Ne + pas is short for Nebbiolo Passito. This style of wine is an increasingly lost art, and here is an example made by its surviving master. Think Amarone meets Barolo. It is decidedly old school, with all the secondary glory you might expect from a fifteen-year-old wine. Almost dry, with only three grams of residual sugar, it displays a wide range of flavors, including nuts, spices, herbs, dried fruit, and smoked meat. The grapes are harvested two to three weeks before the Barolos and then dried until Christmas, after which they are pressed. You will not find another wine like it anywhere in the world (including Piedmont). Open it with good friends toward the end of a meal.
Two brothers, Alessandro and Gian Natale Fantino, run this family estate in Monforte d’Alba. Alessandro managed the vineyards and served as the enologist at Cantina Bartolo Mascarello for 20 years, from 1978 to 1997. The brothers farm eight hectares in the heart of the historic Bussia cru, one of Barolo’s most famous areas for producing wines of great longevity and finesse. The Fantino holdings are concentrated exclusively in the “Dardi” section of Bussia. The brothers also produce a Barbera d’Alba from these ancient vines in Dardi, and a “Rosso dei Dardi” from younger vine Nebbiolo. They are also specialists with several traditional Piemontese wines that are mostly disappearing: Nebbiolo Passito and Barolo Chinato.
Kermit’s love affair with the great reds of Piemonte dates back to the early days of his career: the very first container he imported from Italy, in fact, featured legendary 1971 and 1974 Barolos from Vietti and Aldo Conterno. Regular visits since then have seen our portfolio grow to now nine Piemontesi estates, with a strong focus on the rolling hills of the Langhe.
Nebbiolo rules these majestic, vine-covered marl slopes, giving Italy’s most mystifyingly complex, nuanced, and age-worthy reds. When crafted via traditional production methods—long macerations and extensive aging in enormous oak botti—the powerful, yet incredibly refined Barolos and Barbarescos provide haunting aromatics of tar, raspberry, incense, tea, roses, and more. At times austere in their youth but well worth the wait, they pair beautifully with the hearty local cuisine starring veal in many forms, braised beef, pastas like tajarin and agnolotti, and of course, Alba’s famous white truffles.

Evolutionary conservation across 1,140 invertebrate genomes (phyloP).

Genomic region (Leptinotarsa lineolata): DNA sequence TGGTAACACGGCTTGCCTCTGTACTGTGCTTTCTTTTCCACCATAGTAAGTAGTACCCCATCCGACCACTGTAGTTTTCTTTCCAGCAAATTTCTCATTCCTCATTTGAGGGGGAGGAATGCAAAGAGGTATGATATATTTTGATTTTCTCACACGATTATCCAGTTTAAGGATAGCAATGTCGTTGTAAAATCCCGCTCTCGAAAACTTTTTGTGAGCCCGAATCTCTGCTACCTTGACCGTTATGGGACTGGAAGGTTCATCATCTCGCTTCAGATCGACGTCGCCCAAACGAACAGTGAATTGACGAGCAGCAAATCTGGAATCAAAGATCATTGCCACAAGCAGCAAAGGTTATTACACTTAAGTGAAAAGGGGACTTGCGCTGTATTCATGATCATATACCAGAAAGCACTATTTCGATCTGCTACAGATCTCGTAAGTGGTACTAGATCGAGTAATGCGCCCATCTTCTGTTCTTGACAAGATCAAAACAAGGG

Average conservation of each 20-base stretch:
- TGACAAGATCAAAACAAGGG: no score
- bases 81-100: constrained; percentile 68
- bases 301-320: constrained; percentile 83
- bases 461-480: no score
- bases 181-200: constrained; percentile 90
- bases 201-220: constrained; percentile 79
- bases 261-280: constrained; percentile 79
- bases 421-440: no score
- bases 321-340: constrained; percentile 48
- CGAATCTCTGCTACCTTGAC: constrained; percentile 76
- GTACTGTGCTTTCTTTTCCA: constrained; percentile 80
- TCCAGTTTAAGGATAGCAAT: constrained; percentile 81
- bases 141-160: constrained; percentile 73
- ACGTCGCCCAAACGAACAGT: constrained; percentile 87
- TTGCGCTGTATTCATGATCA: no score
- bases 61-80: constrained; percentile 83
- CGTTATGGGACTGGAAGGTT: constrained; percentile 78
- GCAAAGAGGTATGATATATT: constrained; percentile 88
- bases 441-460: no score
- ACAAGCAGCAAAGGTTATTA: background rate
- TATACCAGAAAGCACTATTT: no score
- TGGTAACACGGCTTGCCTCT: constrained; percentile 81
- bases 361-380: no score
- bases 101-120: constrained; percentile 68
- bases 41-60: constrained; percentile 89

Surrounded by mountains on three sides, Piemonte’s climate is continental, with baking hot summers and cold winters. Nebbiolo is only part of the story here: juicy, fruity Barberas and Dolcettos represent the bread and butter throughout the region, and other native grapes like Freisa, Croatina, and the white Arneis are also noteworthy. Value abounds in the Monferrato, while Alto Piemonte also has its share of thrills to provide.
Every corner of Piemonte is rich with tradition, especially when wine is concerned. It’s no wonder we have been singing the region’s praises for over forty years.
For the wines that I buy I insist that the winemaker leave them whole, intact. I go into the cellars now and select specific barrels or cuvées, and I request that they be bottled without stripping them with filters or other devices. This means that many of our wines will arrive with a smudge of sediment and will throw a more important deposit as time goes by, It also means the wine will taste better.
Drinking distilled spirits, beer, coolers, wine and other alcoholic beverages may increase cancer risk, and, during pregnancy, can cause birth defects. For more information go to www.P65Warnings.ca.gov/alcohol
Many food and beverage cans have linings containing bisphenol A (BPA), a chemical known to cause harm to the female reproductive system. Jar lids and bottle caps may also contain BPA. You can be exposed to BPA when you consume foods or beverages packaged in these containers. For more information, go to www.P65Warnings.ca.gov/bpa